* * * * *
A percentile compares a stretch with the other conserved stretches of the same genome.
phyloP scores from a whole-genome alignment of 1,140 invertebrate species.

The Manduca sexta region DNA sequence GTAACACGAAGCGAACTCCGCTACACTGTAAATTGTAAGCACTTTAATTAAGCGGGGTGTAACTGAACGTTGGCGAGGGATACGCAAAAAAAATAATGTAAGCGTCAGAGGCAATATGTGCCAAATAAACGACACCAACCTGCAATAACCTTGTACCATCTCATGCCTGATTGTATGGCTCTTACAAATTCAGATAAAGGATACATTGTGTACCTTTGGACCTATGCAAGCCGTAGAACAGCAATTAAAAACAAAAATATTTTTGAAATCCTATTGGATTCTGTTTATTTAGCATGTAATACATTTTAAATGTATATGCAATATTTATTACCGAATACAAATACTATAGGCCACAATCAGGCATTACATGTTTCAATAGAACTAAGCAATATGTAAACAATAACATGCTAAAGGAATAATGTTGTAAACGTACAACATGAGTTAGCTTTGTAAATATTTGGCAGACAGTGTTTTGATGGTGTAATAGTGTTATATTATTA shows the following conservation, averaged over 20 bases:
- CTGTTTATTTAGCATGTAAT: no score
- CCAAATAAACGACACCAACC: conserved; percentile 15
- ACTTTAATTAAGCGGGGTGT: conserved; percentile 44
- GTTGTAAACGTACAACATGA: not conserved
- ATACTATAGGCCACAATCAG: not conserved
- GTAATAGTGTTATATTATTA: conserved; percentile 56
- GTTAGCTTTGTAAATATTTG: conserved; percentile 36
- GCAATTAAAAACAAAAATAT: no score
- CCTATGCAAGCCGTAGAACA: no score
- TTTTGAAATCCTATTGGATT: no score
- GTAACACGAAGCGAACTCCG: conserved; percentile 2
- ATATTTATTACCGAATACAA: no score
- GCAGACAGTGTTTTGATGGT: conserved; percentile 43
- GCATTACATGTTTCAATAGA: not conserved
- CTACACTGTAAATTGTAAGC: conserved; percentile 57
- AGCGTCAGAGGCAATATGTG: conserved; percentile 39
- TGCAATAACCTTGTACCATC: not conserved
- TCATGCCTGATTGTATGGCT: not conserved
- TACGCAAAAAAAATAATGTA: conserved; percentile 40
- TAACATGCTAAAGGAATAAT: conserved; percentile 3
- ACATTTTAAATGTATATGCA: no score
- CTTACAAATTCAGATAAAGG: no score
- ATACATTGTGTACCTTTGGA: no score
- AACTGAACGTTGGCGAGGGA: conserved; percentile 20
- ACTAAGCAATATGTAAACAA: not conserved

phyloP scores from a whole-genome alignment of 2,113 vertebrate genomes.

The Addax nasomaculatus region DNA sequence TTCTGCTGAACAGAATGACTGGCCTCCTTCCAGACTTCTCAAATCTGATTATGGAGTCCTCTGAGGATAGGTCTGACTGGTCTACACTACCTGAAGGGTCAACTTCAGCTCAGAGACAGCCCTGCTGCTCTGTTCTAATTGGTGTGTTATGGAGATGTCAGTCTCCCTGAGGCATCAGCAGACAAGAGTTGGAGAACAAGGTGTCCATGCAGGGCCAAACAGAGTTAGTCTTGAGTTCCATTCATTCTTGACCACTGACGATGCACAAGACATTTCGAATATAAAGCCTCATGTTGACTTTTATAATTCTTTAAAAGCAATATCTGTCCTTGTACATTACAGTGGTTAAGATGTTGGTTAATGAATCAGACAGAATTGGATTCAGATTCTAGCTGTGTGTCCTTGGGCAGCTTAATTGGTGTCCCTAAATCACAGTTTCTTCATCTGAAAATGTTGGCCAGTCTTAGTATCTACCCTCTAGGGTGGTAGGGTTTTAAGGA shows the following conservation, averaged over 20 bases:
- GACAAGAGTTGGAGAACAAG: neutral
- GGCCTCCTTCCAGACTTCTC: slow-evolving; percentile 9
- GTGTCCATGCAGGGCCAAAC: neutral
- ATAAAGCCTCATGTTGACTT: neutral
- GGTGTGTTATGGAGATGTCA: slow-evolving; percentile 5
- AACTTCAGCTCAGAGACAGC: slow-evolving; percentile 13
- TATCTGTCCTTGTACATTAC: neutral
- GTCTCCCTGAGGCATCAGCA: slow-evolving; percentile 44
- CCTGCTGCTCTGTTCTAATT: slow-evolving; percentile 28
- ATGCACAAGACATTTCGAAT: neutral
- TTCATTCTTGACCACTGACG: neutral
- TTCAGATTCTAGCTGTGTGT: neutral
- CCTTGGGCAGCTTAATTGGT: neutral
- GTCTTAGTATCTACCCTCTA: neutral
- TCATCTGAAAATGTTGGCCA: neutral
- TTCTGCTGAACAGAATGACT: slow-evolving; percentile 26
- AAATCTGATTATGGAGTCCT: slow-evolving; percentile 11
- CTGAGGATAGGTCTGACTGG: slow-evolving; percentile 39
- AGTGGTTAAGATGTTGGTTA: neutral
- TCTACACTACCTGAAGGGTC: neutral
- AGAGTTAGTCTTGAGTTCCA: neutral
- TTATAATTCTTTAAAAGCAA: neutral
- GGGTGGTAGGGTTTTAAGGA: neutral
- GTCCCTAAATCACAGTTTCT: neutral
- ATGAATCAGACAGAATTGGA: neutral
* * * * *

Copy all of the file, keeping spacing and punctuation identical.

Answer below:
A percentile compares a stretch with the other conserved stretches of the same genome.
phyloP scores from a whole-genome alignment of 1,140 invertebrate species.

The Manduca sexta region DNA sequence GTAACACGAAGCGAACTCCGCTACACTGTAAATTGTAAGCACTTTAATTAAGCGGGGTGTAACTGAACGTTGGCGAGGGATACGCAAAAAAAATAATGTAAGCGTCAGAGGCAATATGTGCCAAATAAACGACACCAACCTGCAATAACCTTGTACCATCTCATGCCTGATTGTATGGCTCTTACAAATTCAGATAAAGGATACATTGTGTACCTTTGGACCTATGCAAGCCGTAGAACAGCAATTAAAAACAAAAATATTTTTGAAATCCTATTGGATTCTGTTTATTTAGCATGTAATACATTTTAAATGTATATGCAATATTTATTACCGAATACAAATACTATAGGCCACAATCAGGCATTACATGTTTCAATAGAACTAAGCAATATGTAAACAATAACATGCTAAAGGAATAATGTTGTAAACGTACAACATGAGTTAGCTTTGTAAATATTTGGCAGACAGTGTTTTGATGGTGTAATAGTGTTATATTATTA shows the following conservation, averaged over 20 bases:
- CTGTTTATTTAGCATGTAAT: no score
- CCAAATAAACGACACCAACC: conserved; percentile 15
- ACTTTAATTAAGCGGGGTGT: conserved; percentile 44
- GTTGTAAACGTACAACATGA: not conserved
- ATACTATAGGCCACAATCAG: not conserved
- GTAATAGTGTTATATTATTA: conserved; percentile 56
- GTTAGCTTTGTAAATATTTG: conserved; percentile 36
- GCAATTAAAAACAAAAATAT: no score
- CCTATGCAAGCCGTAGAACA: no score
- TTTTGAAATCCTATTGGATT: no score
- GTAACACGAAGCGAACTCCG: conserved; percentile 2
- ATATTTATTACCGAATACAA: no score
- GCAGACAGTGTTTTGATGGT: conserved; percentile 43
- GCATTACATGTTTCAATAGA: not conserved
- CTACACTGTAAATTGTAAGC: conserved; percentile 57
- AGCGTCAGAGGCAATATGTG: conserved; percentile 39
- TGCAATAACCTTGTACCATC: not conserved
- TCATGCCTGATTGTATGGCT: not conserved
- TACGCAAAAAAAATAATGTA: conserved; percentile 40
- TAACATGCTAAAGGAATAAT: conserved; percentile 3
- ACATTTTAAATGTATATGCA: no score
- CTTACAAATTCAGATAAAGG: no score
- ATACATTGTGTACCTTTGGA: no score
- AACTGAACGTTGGCGAGGGA: conserved; percentile 20
- ACTAAGCAATATGTAAACAA: not conserved

phyloP scores from a whole-genome alignment of 2,113 vertebrate genomes.

The Addax nasomaculatus region DNA sequence TTCTGCTGAACAGAATGACTGGCCTCCTTCCAGACTTCTCAAATCTGATTATGGAGTCCTCTGAGGATAGGTCTGACTGGTCTACACTACCTGAAGGGTCAACTTCAGCTCAGAGACAGCCCTGCTGCTCTGTTCTAATTGGTGTGTTATGGAGATGTCAGTCTCCCTGAGGCATCAGCAGACAAGAGTTGGAGAACAAGGTGTCCATGCAGGGCCAAACAGAGTTAGTCTTGAGTTCCATTCATTCTTGACCACTGACGATGCACAAGACATTTCGAATATAAAGCCTCATGTTGACTTTTATAATTCTTTAAAAGCAATATCTGTCCTTGTACATTACAGTGGTTAAGATGTTGGTTAATGAATCAGACAGAATTGGATTCAGATTCTAGCTGTGTGTCCTTGGGCAGCTTAATTGGTGTCCCTAAATCACAGTTTCTTCATCTGAAAATGTTGGCCAGTCTTAGTATCTACCCTCTAGGGTGGTAGGGTTTTAAGGA shows the following conservation, averaged over 20 bases:
- GACAAGAGTTGGAGAACAAG: neutral
- GGCCTCCTTCCAGACTTCTC: slow-evolving; percentile 9
- GTGTCCATGCAGGGCCAAAC: neutral
- ATAAAGCCTCATGTTGACTT: neutral
- GGTGTGTTATGGAGATGTCA: slow-evolving; percentile 5
- AACTTCAGCTCAGAGACAGC: slow-evolving; percentile 13
- TATCTGTCCTTGTACATTAC: neutral
- GTCTCCCTGAGGCATCAGCA: slow-evolving; percentile 44
- CCTGCTGCTCTGTTCTAATT: slow-evolving; percentile 28
- ATGCACAAGACATTTCGAAT: neutral
- TTCATTCTTGACCACTGACG: neutral
- TTCAGATTCTAGCTGTGTGT: neutral
- CCTTGGGCAGCTTAATTGGT: neutral
- GTCTTAGTATCTACCCTCTA: neutral
- TCATCTGAAAATGTTGGCCA: neutral
- TTCTGCTGAACAGAATGACT: slow-evolving; percentile 26
- AAATCTGATTATGGAGTCCT: slow-evolving; percentile 11
- CTGAGGATAGGTCTGACTGG: slow-evolving; percentile 39
- AGTGGTTAAGATGTTGGTTA: neutral
- TCTACACTACCTGAAGGGTC: neutral
- AGAGTTAGTCTTGAGTTCCA: neutral
- TTATAATTCTTTAAAAGCAA: neutral
- GGGTGGTAGGGTTTTAAGGA: neutral
- GTCCCTAAATCACAGTTTCT: neutral
- ATGAATCAGACAGAATTGGA: neutral